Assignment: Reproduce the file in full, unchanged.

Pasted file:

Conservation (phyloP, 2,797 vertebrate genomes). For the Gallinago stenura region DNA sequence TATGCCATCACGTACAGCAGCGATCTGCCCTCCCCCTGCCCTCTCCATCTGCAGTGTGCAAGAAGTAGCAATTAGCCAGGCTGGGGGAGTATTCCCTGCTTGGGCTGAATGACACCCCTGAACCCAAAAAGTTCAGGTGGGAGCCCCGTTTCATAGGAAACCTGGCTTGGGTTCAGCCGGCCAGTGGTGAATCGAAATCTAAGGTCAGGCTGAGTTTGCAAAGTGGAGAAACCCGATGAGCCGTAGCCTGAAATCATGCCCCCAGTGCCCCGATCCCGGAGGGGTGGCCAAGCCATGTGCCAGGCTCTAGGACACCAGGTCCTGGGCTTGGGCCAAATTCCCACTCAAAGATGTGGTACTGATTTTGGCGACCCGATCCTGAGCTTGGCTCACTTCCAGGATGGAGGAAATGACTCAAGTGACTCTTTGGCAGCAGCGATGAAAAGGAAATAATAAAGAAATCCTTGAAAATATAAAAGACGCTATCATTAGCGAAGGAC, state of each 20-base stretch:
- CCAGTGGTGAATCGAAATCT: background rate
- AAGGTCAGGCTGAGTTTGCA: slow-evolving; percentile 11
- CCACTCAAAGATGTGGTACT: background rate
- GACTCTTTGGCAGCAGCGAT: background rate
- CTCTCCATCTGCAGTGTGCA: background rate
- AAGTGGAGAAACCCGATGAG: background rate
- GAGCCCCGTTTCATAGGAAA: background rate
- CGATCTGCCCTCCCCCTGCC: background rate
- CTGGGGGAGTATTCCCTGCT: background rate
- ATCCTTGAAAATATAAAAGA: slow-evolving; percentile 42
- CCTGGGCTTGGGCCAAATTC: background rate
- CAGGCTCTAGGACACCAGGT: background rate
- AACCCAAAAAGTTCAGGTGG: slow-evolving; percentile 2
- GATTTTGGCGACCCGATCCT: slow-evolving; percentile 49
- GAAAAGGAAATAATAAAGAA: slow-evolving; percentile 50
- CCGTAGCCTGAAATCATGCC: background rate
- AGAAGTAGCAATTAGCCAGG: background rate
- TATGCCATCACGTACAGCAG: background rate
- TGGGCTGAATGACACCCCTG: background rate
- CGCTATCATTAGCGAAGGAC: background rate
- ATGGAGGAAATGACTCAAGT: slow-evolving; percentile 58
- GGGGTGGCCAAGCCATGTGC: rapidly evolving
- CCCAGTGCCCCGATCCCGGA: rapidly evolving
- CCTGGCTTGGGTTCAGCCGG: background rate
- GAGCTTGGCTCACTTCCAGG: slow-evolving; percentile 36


Conservation (phyloP, 2,797 vertebrate genomes). For the Gallinago stenura region DNA sequence TATGCCATCACGTACAGCAGCGATCTGCCCTCCCCCTGCCCTCTCCATCTGCAGTGTGCAAGAAGTAGCAATTAGCCAGGCTGGGGGAGTATTCCCTGCTTGGGCTGAATGACACCCCTGAACCCAAAAAGTTCAGGTGGGAGCCCCGTTTCATAGGAAACCTGGCTTGGGTTCAGCCGGCCAGTGGTGAATCGAAATCTAAGGTCAGGCTGAGTTTGCAAAGTGGAGAAACCCGATGAGCCGTAGCCTGAAATCATGCCCCCAGTGCCCCGATCCCGGAGGGGTGGCCAAGCCATGTGCCAGGCTCTAGGACACCAGGTCCTGGGCTTGGGCCAAATTCCCACTCAAAGATGTGGTACTGATTTTGGCGACCCGATCCTGAGCTTGGCTCACTTCCAGGATGGAGGAAATGACTCAAGTGACTCTTTGGCAGCAGCGATGAAAAGGAAATAATAAAGAAATCCTTGAAAATATAAAAGACGCTATCATTAGCGAAGGAC, state of each 20-base stretch:
- CCAGTGGTGAATCGAAATCT: background rate
- AAGGTCAGGCTGAGTTTGCA: slow-evolving; percentile 11
- CCACTCAAAGATGTGGTACT: background rate
- GACTCTTTGGCAGCAGCGAT: background rate
- CTCTCCATCTGCAGTGTGCA: background rate
- AAGTGGAGAAACCCGATGAG: background rate
- GAGCCCCGTTTCATAGGAAA: background rate
- CGATCTGCCCTCCCCCTGCC: background rate
- CTGGGGGAGTATTCCCTGCT: background rate
- ATCCTTGAAAATATAAAAGA: slow-evolving; percentile 42
- CCTGGGCTTGGGCCAAATTC: background rate
- CAGGCTCTAGGACACCAGGT: background rate
- AACCCAAAAAGTTCAGGTGG: slow-evolving; percentile 2
- GATTTTGGCGACCCGATCCT: slow-evolving; percentile 49
- GAAAAGGAAATAATAAAGAA: slow-evolving; percentile 50
- CCGTAGCCTGAAATCATGCC: background rate
- AGAAGTAGCAATTAGCCAGG: background rate
- TATGCCATCACGTACAGCAG: background rate
- TGGGCTGAATGACACCCCTG: background rate
- CGCTATCATTAGCGAAGGAC: background rate
- ATGGAGGAAATGACTCAAGT: slow-evolving; percentile 58
- GGGGTGGCCAAGCCATGTGC: rapidly evolving
- CCCAGTGCCCCGATCCCGGA: rapidly evolving
- CCTGGCTTGGGTTCAGCCGG: background rate
- GAGCTTGGCTCACTTCCAGG: slow-evolving; percentile 36